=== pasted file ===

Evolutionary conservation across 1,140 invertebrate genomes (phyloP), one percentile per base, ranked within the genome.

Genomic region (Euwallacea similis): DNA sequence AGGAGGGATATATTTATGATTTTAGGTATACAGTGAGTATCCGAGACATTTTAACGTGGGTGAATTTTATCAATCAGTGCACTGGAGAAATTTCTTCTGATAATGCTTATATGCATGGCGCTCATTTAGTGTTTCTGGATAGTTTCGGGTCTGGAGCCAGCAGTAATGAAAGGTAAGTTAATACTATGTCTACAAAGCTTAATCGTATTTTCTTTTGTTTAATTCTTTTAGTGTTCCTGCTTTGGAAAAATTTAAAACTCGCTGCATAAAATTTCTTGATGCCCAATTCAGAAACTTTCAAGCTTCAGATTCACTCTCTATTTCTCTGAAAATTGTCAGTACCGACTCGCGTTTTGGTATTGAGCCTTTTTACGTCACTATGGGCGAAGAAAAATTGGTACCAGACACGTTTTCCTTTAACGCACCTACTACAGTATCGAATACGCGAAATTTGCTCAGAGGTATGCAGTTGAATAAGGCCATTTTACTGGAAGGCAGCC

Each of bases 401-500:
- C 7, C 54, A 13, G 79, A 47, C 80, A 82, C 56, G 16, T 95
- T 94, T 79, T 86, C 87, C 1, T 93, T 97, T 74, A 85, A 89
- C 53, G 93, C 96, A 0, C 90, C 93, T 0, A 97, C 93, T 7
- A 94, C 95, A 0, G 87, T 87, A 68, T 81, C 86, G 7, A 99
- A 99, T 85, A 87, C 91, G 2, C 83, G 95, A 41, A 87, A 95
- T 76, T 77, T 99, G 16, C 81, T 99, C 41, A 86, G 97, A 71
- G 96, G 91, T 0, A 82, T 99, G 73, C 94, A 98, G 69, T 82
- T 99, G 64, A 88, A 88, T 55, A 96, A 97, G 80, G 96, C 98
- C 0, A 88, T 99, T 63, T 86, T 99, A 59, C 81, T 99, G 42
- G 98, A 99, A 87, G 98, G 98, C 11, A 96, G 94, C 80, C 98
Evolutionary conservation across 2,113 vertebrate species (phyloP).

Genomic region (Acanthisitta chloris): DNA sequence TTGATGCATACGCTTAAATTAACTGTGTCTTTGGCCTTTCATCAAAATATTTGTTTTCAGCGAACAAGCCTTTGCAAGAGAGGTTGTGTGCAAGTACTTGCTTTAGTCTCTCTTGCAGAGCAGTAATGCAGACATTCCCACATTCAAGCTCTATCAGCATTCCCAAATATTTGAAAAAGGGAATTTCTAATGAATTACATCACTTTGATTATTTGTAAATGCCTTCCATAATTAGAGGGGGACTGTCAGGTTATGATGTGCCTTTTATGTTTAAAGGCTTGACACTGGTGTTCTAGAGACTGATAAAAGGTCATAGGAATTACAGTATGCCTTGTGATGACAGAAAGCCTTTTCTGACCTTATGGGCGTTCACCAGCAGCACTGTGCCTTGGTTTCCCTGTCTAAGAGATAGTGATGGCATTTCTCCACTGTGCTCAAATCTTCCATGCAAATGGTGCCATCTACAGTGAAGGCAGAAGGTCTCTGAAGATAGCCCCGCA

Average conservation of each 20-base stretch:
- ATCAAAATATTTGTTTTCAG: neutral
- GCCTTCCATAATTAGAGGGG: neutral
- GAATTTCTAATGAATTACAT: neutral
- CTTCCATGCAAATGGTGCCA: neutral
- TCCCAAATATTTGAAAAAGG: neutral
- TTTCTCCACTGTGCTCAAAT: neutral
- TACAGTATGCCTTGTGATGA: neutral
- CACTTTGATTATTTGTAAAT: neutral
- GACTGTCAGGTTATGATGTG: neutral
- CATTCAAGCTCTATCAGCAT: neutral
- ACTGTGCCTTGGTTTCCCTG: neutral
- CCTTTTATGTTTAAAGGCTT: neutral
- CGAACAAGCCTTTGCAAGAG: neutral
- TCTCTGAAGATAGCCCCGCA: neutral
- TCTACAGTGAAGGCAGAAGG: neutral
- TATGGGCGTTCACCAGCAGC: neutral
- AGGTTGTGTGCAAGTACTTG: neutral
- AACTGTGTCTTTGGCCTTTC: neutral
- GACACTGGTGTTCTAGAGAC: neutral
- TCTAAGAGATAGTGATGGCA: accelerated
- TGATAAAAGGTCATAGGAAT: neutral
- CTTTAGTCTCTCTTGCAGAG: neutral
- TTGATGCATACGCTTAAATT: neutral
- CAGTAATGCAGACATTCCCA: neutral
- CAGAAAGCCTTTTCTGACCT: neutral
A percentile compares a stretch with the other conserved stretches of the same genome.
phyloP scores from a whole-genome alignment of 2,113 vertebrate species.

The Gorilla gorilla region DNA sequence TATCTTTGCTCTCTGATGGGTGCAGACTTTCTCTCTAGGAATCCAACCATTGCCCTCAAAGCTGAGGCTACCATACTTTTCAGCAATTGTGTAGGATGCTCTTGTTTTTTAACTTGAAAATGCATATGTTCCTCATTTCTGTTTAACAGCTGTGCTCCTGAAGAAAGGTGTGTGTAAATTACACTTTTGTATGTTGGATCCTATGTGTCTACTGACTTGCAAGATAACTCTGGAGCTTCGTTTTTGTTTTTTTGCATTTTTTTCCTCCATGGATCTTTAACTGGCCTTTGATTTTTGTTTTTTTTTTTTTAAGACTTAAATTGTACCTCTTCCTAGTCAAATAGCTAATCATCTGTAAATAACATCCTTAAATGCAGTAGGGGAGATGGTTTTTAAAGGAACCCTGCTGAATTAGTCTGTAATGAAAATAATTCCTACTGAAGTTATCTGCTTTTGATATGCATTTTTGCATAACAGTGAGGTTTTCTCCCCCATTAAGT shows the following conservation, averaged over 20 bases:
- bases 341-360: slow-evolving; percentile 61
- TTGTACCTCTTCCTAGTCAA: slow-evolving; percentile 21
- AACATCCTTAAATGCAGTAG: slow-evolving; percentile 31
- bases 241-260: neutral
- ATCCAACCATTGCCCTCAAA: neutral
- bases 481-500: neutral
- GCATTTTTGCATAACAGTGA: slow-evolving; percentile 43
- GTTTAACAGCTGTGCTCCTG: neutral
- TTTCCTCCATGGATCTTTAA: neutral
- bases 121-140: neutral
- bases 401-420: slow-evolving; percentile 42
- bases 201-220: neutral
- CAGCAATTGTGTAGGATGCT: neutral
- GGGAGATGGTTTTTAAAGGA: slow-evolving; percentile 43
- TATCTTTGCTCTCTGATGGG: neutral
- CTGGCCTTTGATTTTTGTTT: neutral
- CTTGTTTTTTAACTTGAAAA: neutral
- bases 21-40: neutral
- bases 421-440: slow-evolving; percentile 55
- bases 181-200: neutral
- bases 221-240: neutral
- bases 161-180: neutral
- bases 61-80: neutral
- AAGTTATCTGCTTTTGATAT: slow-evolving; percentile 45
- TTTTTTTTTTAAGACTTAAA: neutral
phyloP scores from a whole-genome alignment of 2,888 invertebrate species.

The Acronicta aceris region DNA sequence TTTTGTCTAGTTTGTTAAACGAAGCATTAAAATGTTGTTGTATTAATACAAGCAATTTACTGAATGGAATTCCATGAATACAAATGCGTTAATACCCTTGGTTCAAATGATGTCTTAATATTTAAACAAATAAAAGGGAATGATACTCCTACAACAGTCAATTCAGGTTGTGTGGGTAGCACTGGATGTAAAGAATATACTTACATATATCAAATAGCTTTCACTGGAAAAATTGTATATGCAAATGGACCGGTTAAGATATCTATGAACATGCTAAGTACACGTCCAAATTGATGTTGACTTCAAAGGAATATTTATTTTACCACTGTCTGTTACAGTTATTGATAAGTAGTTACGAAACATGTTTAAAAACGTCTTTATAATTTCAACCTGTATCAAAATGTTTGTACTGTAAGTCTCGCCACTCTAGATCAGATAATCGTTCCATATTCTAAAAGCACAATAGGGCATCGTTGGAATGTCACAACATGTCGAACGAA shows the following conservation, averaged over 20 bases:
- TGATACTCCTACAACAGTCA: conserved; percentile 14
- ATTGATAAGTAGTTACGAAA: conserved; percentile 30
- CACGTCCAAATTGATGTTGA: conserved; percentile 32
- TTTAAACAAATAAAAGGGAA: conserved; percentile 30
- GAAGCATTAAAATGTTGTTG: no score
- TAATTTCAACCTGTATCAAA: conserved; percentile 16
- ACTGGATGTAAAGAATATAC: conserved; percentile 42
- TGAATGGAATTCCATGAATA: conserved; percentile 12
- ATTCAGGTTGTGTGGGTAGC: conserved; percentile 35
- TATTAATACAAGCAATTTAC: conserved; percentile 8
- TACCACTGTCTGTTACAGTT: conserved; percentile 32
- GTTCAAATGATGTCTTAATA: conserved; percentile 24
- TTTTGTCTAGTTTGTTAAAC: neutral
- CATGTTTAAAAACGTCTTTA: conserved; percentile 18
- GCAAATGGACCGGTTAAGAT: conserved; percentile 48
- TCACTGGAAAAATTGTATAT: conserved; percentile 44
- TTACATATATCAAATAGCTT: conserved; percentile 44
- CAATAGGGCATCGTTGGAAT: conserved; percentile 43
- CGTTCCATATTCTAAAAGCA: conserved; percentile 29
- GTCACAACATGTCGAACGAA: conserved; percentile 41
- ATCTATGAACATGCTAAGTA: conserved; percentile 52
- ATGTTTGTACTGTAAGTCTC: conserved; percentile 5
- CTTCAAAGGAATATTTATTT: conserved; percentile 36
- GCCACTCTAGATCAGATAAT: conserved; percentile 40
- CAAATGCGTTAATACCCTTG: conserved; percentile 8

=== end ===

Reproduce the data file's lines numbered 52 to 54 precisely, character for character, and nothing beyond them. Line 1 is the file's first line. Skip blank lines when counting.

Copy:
- GTTTAACAGCTGTGCTCCTG: neutral
- TTTCCTCCATGGATCTTTAA: neutral
- bases 121-140: neutral